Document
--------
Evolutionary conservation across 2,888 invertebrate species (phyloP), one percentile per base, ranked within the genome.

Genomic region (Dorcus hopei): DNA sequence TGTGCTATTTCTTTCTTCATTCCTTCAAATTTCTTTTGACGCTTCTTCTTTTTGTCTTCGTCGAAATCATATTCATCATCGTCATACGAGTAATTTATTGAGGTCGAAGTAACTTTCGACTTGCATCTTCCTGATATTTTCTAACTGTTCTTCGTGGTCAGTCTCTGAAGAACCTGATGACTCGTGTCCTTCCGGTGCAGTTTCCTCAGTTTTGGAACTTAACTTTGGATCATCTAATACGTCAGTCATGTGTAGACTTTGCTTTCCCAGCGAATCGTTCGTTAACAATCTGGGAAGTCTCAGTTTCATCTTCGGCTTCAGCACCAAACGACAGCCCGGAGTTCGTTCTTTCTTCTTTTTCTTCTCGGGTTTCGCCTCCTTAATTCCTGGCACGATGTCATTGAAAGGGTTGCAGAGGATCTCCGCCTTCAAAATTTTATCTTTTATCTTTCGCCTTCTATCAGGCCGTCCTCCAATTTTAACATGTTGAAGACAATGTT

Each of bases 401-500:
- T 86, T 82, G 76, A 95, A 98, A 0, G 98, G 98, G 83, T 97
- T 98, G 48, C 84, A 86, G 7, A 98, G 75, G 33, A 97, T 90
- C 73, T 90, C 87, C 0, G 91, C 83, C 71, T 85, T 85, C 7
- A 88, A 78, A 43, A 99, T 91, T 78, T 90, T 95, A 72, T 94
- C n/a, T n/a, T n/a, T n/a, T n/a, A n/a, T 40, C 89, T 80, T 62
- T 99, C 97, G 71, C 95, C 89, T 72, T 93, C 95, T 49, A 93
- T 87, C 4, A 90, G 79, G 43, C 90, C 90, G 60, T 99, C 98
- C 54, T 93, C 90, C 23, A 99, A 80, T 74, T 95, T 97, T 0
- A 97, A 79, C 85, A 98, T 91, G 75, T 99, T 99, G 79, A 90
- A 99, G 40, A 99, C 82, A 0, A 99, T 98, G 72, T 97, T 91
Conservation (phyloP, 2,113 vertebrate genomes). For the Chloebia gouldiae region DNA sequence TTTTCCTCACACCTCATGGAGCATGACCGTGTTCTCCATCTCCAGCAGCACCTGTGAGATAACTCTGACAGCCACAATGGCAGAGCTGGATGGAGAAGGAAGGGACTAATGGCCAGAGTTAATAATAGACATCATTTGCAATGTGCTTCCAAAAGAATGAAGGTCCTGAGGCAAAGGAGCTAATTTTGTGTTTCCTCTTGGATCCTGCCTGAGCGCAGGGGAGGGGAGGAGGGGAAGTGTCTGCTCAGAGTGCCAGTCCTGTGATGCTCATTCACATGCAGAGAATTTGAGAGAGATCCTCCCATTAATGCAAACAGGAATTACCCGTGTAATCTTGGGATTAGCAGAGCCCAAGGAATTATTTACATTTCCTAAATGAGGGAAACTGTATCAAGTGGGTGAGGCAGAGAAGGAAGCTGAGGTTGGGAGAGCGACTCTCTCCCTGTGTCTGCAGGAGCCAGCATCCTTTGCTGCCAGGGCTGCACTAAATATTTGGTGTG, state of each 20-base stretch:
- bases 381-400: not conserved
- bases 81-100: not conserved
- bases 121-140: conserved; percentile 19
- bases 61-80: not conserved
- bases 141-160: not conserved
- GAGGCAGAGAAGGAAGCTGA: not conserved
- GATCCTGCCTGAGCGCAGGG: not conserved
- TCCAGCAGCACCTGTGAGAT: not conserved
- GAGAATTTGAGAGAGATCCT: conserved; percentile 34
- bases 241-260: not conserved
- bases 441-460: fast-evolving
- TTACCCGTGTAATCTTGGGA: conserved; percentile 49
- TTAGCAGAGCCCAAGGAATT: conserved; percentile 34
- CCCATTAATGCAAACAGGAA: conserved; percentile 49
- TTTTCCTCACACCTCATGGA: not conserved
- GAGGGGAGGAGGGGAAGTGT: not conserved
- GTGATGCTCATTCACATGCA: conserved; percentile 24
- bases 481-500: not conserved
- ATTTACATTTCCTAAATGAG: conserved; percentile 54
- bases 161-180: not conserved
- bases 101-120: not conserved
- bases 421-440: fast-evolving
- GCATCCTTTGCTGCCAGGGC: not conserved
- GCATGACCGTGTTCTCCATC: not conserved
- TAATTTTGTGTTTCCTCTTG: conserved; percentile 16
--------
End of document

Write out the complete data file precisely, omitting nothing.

Evolutionary conservation across 2,888 invertebrate species (phyloP), one percentile per base, ranked within the genome.

Genomic region (Dorcus hopei): DNA sequence TGTGCTATTTCTTTCTTCATTCCTTCAAATTTCTTTTGACGCTTCTTCTTTTTGTCTTCGTCGAAATCATATTCATCATCGTCATACGAGTAATTTATTGAGGTCGAAGTAACTTTCGACTTGCATCTTCCTGATATTTTCTAACTGTTCTTCGTGGTCAGTCTCTGAAGAACCTGATGACTCGTGTCCTTCCGGTGCAGTTTCCTCAGTTTTGGAACTTAACTTTGGATCATCTAATACGTCAGTCATGTGTAGACTTTGCTTTCCCAGCGAATCGTTCGTTAACAATCTGGGAAGTCTCAGTTTCATCTTCGGCTTCAGCACCAAACGACAGCCCGGAGTTCGTTCTTTCTTCTTTTTCTTCTCGGGTTTCGCCTCCTTAATTCCTGGCACGATGTCATTGAAAGGGTTGCAGAGGATCTCCGCCTTCAAAATTTTATCTTTTATCTTTCGCCTTCTATCAGGCCGTCCTCCAATTTTAACATGTTGAAGACAATGTT

Each of bases 401-500:
- T 86, T 82, G 76, A 95, A 98, A 0, G 98, G 98, G 83, T 97
- T 98, G 48, C 84, A 86, G 7, A 98, G 75, G 33, A 97, T 90
- C 73, T 90, C 87, C 0, G 91, C 83, C 71, T 85, T 85, C 7
- A 88, A 78, A 43, A 99, T 91, T 78, T 90, T 95, A 72, T 94
- C n/a, T n/a, T n/a, T n/a, T n/a, A n/a, T 40, C 89, T 80, T 62
- T 99, C 97, G 71, C 95, C 89, T 72, T 93, C 95, T 49, A 93
- T 87, C 4, A 90, G 79, G 43, C 90, C 90, G 60, T 99, C 98
- C 54, T 93, C 90, C 23, A 99, A 80, T 74, T 95, T 97, T 0
- A 97, A 79, C 85, A 98, T 91, G 75, T 99, T 99, G 79, A 90
- A 99, G 40, A 99, C 82, A 0, A 99, T 98, G 72, T 97, T 91
Conservation (phyloP, 2,113 vertebrate genomes). For the Chloebia gouldiae region DNA sequence TTTTCCTCACACCTCATGGAGCATGACCGTGTTCTCCATCTCCAGCAGCACCTGTGAGATAACTCTGACAGCCACAATGGCAGAGCTGGATGGAGAAGGAAGGGACTAATGGCCAGAGTTAATAATAGACATCATTTGCAATGTGCTTCCAAAAGAATGAAGGTCCTGAGGCAAAGGAGCTAATTTTGTGTTTCCTCTTGGATCCTGCCTGAGCGCAGGGGAGGGGAGGAGGGGAAGTGTCTGCTCAGAGTGCCAGTCCTGTGATGCTCATTCACATGCAGAGAATTTGAGAGAGATCCTCCCATTAATGCAAACAGGAATTACCCGTGTAATCTTGGGATTAGCAGAGCCCAAGGAATTATTTACATTTCCTAAATGAGGGAAACTGTATCAAGTGGGTGAGGCAGAGAAGGAAGCTGAGGTTGGGAGAGCGACTCTCTCCCTGTGTCTGCAGGAGCCAGCATCCTTTGCTGCCAGGGCTGCACTAAATATTTGGTGTG, state of each 20-base stretch:
- bases 381-400: not conserved
- bases 81-100: not conserved
- bases 121-140: conserved; percentile 19
- bases 61-80: not conserved
- bases 141-160: not conserved
- GAGGCAGAGAAGGAAGCTGA: not conserved
- GATCCTGCCTGAGCGCAGGG: not conserved
- TCCAGCAGCACCTGTGAGAT: not conserved
- GAGAATTTGAGAGAGATCCT: conserved; percentile 34
- bases 241-260: not conserved
- bases 441-460: fast-evolving
- TTACCCGTGTAATCTTGGGA: conserved; percentile 49
- TTAGCAGAGCCCAAGGAATT: conserved; percentile 34
- CCCATTAATGCAAACAGGAA: conserved; percentile 49
- TTTTCCTCACACCTCATGGA: not conserved
- GAGGGGAGGAGGGGAAGTGT: not conserved
- GTGATGCTCATTCACATGCA: conserved; percentile 24
- bases 481-500: not conserved
- ATTTACATTTCCTAAATGAG: conserved; percentile 54
- bases 161-180: not conserved
- bases 101-120: not conserved
- bases 421-440: fast-evolving
- GCATCCTTTGCTGCCAGGGC: not conserved
- GCATGACCGTGTTCTCCATC: not conserved
- TAATTTTGTGTTTCCTCTTG: conserved; percentile 16